In the near future, commensal searches of FRBs with the coherent ASKAP-CRAFT system will be 5 × more sensitive than the current incoherent search system. This will increase the detection rate by a factor of 12 to 25, thereby localising one burst per day of on-sky time, delivering a sample of 1500 FRBs localised with arcsecond accuracy over the next 5 years. Arcsecond to sub-arcsecond localisation will be required for high probability identifications of host galaxies at high redshifts [220]. The ongoing commensal searches of FRBs with the MeerKAT telescope will also deliver a sample of high-DM FRBs [221]. The VLA Low-band Ionosphere and Transient (VLITE)-Fast experiment runs commensally with the VLA science operations at 300–364 MHz and aims to localise FRBs to < 10 accuracy using A- and B-configurations of the VLA. The experiment is now operating close to design capability and is expected to detect and localise roughly 1 FRB per month (though rates are still uncertain) [222]. The real-time searches from The Apertif LOFAR Exploration of the Radio Transient Sky (ALERT) program will provide an arcsecond localisation of an FRB every week [223]. UTMOST-2D project is upgrading the Molonglo Radio telescope to few arcsec localisations for host galaxies [224], and will contribute to the DM-z relation in the near future. Its narrow frequency channels and relatively good sensitivity could localise higher z FRBs than to date. Currently, the most sensitive 500-m FAST telescope with 19-beam receiver has started to deliver a sample of high z and fainter FRBs, but no localisations. The implied all sky event rate with FAST is estimated to be 120,000 FRBs per sky per day above 0.0146 Jy ms [22].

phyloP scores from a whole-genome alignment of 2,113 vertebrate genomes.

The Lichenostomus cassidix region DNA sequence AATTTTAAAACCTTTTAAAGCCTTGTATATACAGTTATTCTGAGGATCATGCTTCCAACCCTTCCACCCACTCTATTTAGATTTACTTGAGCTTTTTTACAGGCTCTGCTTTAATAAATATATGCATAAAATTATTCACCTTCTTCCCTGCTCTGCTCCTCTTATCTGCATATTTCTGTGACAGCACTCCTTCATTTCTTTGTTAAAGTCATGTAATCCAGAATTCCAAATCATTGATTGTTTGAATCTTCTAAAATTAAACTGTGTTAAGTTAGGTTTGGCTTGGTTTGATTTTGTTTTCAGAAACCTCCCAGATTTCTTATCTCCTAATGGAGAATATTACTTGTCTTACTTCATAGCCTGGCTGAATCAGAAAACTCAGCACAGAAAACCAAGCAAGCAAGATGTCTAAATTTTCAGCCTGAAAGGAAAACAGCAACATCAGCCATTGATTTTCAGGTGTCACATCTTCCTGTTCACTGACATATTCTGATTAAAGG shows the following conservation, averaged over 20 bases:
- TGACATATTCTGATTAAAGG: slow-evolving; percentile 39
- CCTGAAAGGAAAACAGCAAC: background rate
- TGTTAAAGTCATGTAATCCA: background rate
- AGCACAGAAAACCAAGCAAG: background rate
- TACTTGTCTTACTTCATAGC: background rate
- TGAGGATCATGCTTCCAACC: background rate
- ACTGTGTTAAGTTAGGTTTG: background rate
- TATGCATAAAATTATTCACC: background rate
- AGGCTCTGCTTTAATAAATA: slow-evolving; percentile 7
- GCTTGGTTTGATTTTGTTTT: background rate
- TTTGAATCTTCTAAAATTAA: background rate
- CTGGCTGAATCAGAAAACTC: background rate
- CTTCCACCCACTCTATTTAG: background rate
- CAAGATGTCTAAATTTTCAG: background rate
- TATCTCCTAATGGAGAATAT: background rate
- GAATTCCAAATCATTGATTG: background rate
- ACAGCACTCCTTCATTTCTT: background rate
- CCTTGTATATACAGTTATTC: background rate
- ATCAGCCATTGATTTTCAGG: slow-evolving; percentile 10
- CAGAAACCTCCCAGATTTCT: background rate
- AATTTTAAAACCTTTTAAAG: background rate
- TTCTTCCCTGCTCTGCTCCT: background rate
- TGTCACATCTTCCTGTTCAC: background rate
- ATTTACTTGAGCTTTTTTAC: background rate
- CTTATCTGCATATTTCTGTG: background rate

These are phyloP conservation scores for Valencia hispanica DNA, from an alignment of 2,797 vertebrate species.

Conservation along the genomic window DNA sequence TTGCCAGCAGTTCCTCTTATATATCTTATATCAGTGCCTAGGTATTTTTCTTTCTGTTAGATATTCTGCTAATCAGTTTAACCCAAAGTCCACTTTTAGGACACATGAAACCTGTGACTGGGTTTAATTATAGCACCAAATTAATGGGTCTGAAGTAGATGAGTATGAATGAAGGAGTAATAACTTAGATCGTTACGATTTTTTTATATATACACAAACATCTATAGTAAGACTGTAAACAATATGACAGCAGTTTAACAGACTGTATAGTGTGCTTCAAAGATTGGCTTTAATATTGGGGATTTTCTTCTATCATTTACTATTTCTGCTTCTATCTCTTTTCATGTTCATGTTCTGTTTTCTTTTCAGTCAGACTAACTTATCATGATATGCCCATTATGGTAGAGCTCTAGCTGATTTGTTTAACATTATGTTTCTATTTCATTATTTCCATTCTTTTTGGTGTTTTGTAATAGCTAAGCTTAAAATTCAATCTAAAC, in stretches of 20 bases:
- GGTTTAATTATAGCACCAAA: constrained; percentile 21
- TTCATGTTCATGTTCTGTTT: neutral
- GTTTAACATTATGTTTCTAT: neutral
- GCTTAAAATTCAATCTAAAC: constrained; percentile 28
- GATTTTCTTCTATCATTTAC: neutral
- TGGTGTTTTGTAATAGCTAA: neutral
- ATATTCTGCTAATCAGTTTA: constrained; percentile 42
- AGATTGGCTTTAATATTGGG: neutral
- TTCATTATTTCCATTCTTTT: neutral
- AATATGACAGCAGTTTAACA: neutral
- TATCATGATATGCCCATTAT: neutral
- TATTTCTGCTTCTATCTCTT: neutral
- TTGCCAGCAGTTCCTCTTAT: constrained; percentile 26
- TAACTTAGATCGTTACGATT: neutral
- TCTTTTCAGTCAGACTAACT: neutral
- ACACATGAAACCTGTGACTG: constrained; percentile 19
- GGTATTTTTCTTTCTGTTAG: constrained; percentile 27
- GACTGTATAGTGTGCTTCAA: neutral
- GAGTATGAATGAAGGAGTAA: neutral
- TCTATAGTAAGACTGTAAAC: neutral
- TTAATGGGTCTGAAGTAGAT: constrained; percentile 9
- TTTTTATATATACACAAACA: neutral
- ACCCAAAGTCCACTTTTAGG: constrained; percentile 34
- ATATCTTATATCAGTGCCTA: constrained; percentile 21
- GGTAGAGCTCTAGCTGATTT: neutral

Looking further ahead, the DSA-2000 will also detect and localise FRBs at a rate of ∼ 10 3 10 4 FRBs per year, primarily for the characterisation of the IGM and as a cosmological tool [225]. The Hydrogen Intensity and Real-time Analysis experiment (HIRAX), a radio interferometer being developed in South Africa will consist of 1024 6-m dishes operating in the frequency range 400–800 MHz. HIRAX could find dozens of FRBs per day and be able to measure properties associated with their spectra, pulse arrival times, and spatial distribution [226]. The Canadian Hydrogen Observatory and Radio transient Detector (CHORD) instrument consisting of large core of ulta-wideband 300–1500 MHz dishes proposed to build adjacent to CHIME supplemented by a pair of outrigger stations will deliver a samples of tens of thousands of localised FRBs, and undertake cutting-edge measurements of fundamental physics [227]. The era of the Square Kilometre Array (SKA) promises detection of 10 4 10 6 FRBs [228]. We note that the radio frequency interference (RFI), continues to worsen at an alarming rate, and should not be ignored, as it will be an anathema to FRB searching that can have serious implications on FRB detection rates. Nevertheless, we are at the verge of a new era of cosmology where FRBs are poised to become a leading means of characterising the structure of the universe.